United States District Court, S.D. Illinois
MEMORANDUM AND ORDER
Michael J. Reagan United States District Judge.
on a charge of felon in possession of a firearm, Timothy
Cross is set for trial on December 11, 2017. Specifically,
the indictment alleges that on or about June 17, 2016, in St.
Clair County, Illinois, Timothy Cross knowingly possessed, in
or affecting commerce, a Smith & Wesson .357 caliber
revolver, in violation of 18 U.S.C. 922(g)(1). Cross
initially appeared before Magistrate Judge Wilkerson, entered
a not-guilty plea, was found financially unable to retain
counsel, had the Federal Public Defender's Office
appointed to represent him, and was given a trial date. Cross
successfully moved to continue the trial several times and,
more than six months after the February 2, 2017 motion
deadline elapsed, sought leave to file a belated suppression
motion. Finding good cause, the undersigned allowed the late
suppression motion and continued trial to the current
November 15, 2017, the Court held an evidentiary hearing,
received evidence, heard witness testimony, and took the
motion under submission. For the reasons stated below, the
Court denies the suppression motion.
Summary of Key Evidence and Arguments
10:25 p.m. on June 16, 2016, an off-duty part-time Washington
Park Illinois police officer, Lawrence Keel, was working as a
private security guard at the Crown Food Mart at 8301 State
Street in East St. Louis, Illinois. Three women told Keel (who
was inside the store) that there was a fight going on in the
store parking lot. Keel exited the store and saw two men
shoving or pushing each other. One of the men was Timothy
Cross. Keel recognized Cross, as the two had attended
elementary school together. Keel had also seen Cross, over
the recent few years, frequenting the Crown Food Mart. Keel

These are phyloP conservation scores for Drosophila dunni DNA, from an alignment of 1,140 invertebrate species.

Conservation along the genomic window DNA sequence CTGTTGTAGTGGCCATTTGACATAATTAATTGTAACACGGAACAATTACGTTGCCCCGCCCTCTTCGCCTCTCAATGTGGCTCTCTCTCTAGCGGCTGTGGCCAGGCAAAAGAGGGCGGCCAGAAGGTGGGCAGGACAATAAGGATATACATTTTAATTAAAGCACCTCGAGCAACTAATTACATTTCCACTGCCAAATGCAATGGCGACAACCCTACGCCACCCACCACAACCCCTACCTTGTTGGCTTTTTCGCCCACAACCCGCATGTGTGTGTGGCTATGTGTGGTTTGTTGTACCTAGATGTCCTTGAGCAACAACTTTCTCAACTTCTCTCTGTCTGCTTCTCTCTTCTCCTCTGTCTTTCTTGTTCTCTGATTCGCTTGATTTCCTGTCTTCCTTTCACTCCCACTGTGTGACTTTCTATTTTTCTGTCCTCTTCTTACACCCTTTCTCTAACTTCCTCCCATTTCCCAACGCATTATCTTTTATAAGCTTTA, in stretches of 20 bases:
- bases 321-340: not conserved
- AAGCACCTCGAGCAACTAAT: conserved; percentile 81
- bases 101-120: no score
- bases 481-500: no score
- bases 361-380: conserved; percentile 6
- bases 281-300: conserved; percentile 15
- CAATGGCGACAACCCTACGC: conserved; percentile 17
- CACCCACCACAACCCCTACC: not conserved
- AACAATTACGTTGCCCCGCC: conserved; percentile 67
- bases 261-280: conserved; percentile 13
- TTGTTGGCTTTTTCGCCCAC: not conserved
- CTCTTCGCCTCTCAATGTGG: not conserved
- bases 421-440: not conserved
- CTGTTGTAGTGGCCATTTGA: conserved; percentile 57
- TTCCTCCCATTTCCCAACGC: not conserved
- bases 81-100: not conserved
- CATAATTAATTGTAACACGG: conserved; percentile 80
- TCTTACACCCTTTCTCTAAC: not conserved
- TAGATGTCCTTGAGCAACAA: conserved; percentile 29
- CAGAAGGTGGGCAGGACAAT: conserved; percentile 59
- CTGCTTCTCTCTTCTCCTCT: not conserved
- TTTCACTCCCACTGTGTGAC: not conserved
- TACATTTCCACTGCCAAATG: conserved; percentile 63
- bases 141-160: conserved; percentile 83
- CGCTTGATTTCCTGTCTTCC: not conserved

separated the two men and ordered them to leave the property.
men went to vehicles. Cross did not immediately leave. He
yelled several times to the other man, who had gotten into
his own vehicle. Cross got into his car (in which a lady was
seated), drove to a gas pump, got out of the car,
and continued yelling at the other man. Keel approached Cross
and again ordered him to leave. Keel suggested that the lady
in the car get in the driver's seat and “get him
away from up here.” Cross got into the passenger side
of the car and, as they pulled from the lot, Cross shouted
out the passenger window: “When I see you, it's
like that.” Keel heard and interpreted this as a threat
of harm by Cross - either directed at Officer Keel or, more
likely he thought, aimed at the man with whom Cross was
involved in the fight.
minutes later, just after midnight on June 17, 2016, Keel was
inside the Crown Food Mart still working his security shift,
when a black male (unknown to Keel) came in the store and
reported that a guy was in the parking lot with a gun. At
this time, Keel was standing near or slightly beyond the cash
register area of the store, which was approximately 15 to 20
feet from the glass double doors at the front of the
store. Keel walked to the doorway and testified
that from in (or just outside) the doorway he saw Cross in
the lot with a silver firearm in his hand, which Cross
quickly tucked into his trousers. Specifically, Keel
testified that when Cross made eye contact with Keel, Cross
tucked the gun inside the right waistband of his pants.
who testified that he (a) knew Cross was a convicted felon
and (b) perceived potential for injury to himself or the
public, briefly surveyed the situation from the doorway,
noticing other persons in the lot. Keel then moved from the
store to the parking lot. As he was walking toward Cross,
Keel told Cross to show his hands. Cross quickly complied but
kept walking away from Keel and went around the back